I don’t know whether it began after a controversy broke out over the comedian Joe Rogan’s podcast on Spotify early this year, or after I watched The Playlist, a mini series on Netflix, but for the past several months now I have been wondering how much I am losing out by being dependent on Big Streaming for much of the music I listen to. It’s paradoxical, really, because in theory the major streaming platforms can give you almost anything you want to listen to. I will try to explain what I mean but first, a bit about Rogan and The Playlist.
The Joe Rogan Experience podcast, which has an estimated 12.8 million subscribers, got into controversy when Rogan showcased and seemingly endorsed anti-vaxxers during the covid-19 pandemic; during some other episodes, he allegedly used racial slurs too. Many musicians, notably Neil Young, decided to pull their music from the streaming platform but Spotify did not cancel Rogan. Personally, I find the podcast by Rogan, a former UFC commentator, extremely low-brow, bordering on the inane—that probably also explains why it has such a huge following.
The Playlist, on the other hand, is a Swedish Netflix series that is a semi-fictionalised account of how Spotify was founded, the controversies over its attitude towards paying artists. Its finale, set in 2024 and 2026, highlights the potential dangers of near-monopolistic music distribution that can leave millions of musicians poorly paid, unheard or undiscovered.
For me, the Rogan controversy and The Playlist were triggers leading to a reassessment of the most common way I listen to music. I subscribe to three music streaming platforms—Spotify, Apple Music and Amazon Music Unlimited—and I find my listening habits have changed, not necessarily for the better, with each.
Streaming services are like fire hoses when it comes to finding music. You turn on that faucet and there is a deluge. That might not be a bad thing. Or is it? Is it a problem of plenty? Like many people who have grown up listening to music on physical formats—vinyls, cassettes, CDs—and moved on to streaming because of its convenience, I have found that Big Streaming platforms have their cons.
First, the algorithms they use. All of them throw up playlists that are ostensibly based on your musical tastes (read: the frequency of what you have been listening to). Often, what they suggest is ridiculously mismatched. The other day, a 1990s Mix, purportedly “made for” me, kicked off with Yo La Tengo’s excellent, downtempo, fuzzy and warmth-radiating Moby Octopad. But the second track on the playlist was the Pixies’ Allison, a tribute to American jazz and blues pianist Mose Allison, delivered in the Pixies’ trademark punk rock-meets- surf rock style, a vibe that is significantly different from Yo La Tengo’s. And then, for the third track, the non-human tastemaker (otherwise known as Spotify’s algorithm) chose to serve me Silver Jews’ Random Rules, full of the band’s frontman (the late) David Berman’s melancholy sadness.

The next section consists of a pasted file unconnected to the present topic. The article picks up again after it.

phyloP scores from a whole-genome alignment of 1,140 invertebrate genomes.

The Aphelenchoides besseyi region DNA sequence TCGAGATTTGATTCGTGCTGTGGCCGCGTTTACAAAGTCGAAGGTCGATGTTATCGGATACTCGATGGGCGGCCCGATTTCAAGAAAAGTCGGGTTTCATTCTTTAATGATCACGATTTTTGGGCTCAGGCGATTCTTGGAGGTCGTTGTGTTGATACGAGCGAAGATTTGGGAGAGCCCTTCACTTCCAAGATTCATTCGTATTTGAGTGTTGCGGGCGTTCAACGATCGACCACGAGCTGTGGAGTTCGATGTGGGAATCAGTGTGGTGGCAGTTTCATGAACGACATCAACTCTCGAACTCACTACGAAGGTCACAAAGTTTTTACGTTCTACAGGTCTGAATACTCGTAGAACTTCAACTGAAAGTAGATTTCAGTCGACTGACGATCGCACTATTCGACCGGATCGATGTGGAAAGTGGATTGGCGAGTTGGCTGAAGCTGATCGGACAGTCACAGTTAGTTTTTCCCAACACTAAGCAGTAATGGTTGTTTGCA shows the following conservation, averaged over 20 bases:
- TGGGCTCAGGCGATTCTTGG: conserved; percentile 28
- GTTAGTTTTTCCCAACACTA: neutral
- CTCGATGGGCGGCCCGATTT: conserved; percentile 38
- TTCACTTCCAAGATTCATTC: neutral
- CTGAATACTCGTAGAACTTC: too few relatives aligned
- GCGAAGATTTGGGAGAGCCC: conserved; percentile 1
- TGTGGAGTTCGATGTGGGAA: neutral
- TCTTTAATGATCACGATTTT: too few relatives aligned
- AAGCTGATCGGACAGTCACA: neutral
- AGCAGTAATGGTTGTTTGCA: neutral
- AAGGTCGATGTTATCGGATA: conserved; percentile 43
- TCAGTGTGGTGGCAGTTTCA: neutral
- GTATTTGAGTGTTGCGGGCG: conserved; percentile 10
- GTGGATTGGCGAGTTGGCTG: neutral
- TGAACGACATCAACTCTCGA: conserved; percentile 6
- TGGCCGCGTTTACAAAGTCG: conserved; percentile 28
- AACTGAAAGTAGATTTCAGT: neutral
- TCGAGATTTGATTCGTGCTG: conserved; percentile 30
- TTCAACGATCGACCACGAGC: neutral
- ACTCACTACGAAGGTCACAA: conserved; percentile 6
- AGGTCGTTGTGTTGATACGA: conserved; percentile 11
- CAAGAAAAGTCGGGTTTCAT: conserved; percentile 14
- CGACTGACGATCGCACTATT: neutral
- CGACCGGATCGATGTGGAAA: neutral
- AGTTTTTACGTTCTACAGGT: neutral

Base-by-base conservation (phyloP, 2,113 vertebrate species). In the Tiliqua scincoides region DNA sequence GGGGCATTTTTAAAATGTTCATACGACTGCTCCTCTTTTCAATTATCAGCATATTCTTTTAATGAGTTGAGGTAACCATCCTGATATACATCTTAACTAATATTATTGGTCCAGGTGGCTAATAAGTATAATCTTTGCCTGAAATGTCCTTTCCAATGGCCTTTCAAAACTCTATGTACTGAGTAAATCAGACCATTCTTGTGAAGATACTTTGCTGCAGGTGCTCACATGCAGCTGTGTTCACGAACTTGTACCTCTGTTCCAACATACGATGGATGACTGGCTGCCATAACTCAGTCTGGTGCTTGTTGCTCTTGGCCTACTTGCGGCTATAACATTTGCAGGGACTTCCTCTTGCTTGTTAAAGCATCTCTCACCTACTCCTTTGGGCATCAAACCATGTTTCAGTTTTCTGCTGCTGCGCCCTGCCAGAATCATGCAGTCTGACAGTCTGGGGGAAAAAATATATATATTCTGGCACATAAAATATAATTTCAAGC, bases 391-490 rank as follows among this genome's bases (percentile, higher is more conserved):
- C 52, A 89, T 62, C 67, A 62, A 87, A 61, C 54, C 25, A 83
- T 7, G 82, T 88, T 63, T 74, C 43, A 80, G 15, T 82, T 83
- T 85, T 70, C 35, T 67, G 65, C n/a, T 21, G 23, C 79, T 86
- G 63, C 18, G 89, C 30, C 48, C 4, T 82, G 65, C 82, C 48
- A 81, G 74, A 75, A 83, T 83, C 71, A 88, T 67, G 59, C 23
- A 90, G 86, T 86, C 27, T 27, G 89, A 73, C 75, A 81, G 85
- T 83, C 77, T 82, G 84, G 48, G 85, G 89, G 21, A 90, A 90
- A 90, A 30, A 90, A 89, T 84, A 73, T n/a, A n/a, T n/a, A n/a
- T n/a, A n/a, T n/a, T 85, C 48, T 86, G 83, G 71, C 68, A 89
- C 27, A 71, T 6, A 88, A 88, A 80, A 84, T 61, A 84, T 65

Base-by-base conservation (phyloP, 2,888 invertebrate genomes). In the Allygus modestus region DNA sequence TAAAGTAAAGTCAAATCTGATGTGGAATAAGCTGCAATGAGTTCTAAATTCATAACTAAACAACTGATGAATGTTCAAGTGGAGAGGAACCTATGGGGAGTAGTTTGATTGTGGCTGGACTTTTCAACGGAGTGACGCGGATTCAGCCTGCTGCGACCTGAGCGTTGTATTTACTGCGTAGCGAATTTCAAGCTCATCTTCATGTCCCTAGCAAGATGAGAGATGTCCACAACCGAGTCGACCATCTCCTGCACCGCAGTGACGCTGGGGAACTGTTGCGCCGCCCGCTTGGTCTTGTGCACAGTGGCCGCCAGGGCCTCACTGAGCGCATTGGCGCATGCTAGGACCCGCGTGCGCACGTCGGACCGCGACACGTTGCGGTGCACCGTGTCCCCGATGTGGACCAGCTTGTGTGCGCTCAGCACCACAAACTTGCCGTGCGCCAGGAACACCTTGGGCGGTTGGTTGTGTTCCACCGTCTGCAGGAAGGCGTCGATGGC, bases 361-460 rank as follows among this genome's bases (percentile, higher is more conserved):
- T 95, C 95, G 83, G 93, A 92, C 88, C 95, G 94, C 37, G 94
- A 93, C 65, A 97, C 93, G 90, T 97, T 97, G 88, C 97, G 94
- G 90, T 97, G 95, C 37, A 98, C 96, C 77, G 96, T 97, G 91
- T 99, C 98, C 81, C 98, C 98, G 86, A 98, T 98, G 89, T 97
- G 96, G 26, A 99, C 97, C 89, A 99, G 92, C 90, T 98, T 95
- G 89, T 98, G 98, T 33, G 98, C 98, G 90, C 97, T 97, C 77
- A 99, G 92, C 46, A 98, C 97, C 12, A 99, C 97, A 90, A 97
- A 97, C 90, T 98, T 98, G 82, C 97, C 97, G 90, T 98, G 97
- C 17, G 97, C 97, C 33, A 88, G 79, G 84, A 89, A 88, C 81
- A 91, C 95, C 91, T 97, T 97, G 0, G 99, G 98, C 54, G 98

Make no mistake, all three bands are on the list of my favourites. I love the self-effacing shoegazing of YLT; I adore the loud-quiet-loud shrieks and growls of the Pixies; and I sometimes like to wallow in the pool of sadness the Silver Jews never fail to offer. But would I like to listen to one song from each of them back to back? Hell, no!
The other problem with Big Streaming is that it can make you feel afflicted by a severe case of attention-deficit/hyperactivity disorder (ADHD). In theory, you can listen to an album in full on a streaming site but how often do you do that? The ease of switching from song to song can urge you to switch not only albums and artists but genres too. That can be annoying.
So what’s the solution? One definite trend is the resurgence of physical formats. In 2021, according to the Recording Industry Association of America (Riaa), CD sales in the US, the largest market for music, increased for the first time in two decades; vinyl sales have been on the rise for at least 15 years.
The biggest advantage of streaming over physical formats is that you can get any music anywhere if you have an app, a phone and headphones. But there are solutions emerging that can enable you to access your own music on CDs or LPs in digital formats anywhere, at any time. If you convert your physical collection to digital formats, Navidrome is a piece of software that allows you to listen to your own digital music in the same way as Spotify or Apple Music. Instead of Big Streaming, you can have personalised streaming and even share your music with others. As for portability, Navidrome is compatible with mobile phones and can be used in the same way as Big Streaming apps.
Of course, there are other alternatives to Big Streaming. One of them is YouTube, the platform of choice for Gen Z listeners. YouTube has two advantages. First, there are videos, including full-length live concerts of your favourite bands. Second, the algorithm doesn’t try as hard as Big Streaming sites—so the element of surprise and the potential for new discoveries is high.
As a jamband enthusiast, I listened to (and watched) two recent gigs: by Phil Lesh & Friends at Westchester, New York’s Capitol Theatre, and another by the American band Goose at the Radio City Music Hall. Both were a) excellent and b) not available on Big Streaming. Unplug yourself from a non-human tastemaker and try other things. It can be like a breath of fresh air.
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First Beat is a column on what’s new and groovy in the world of music.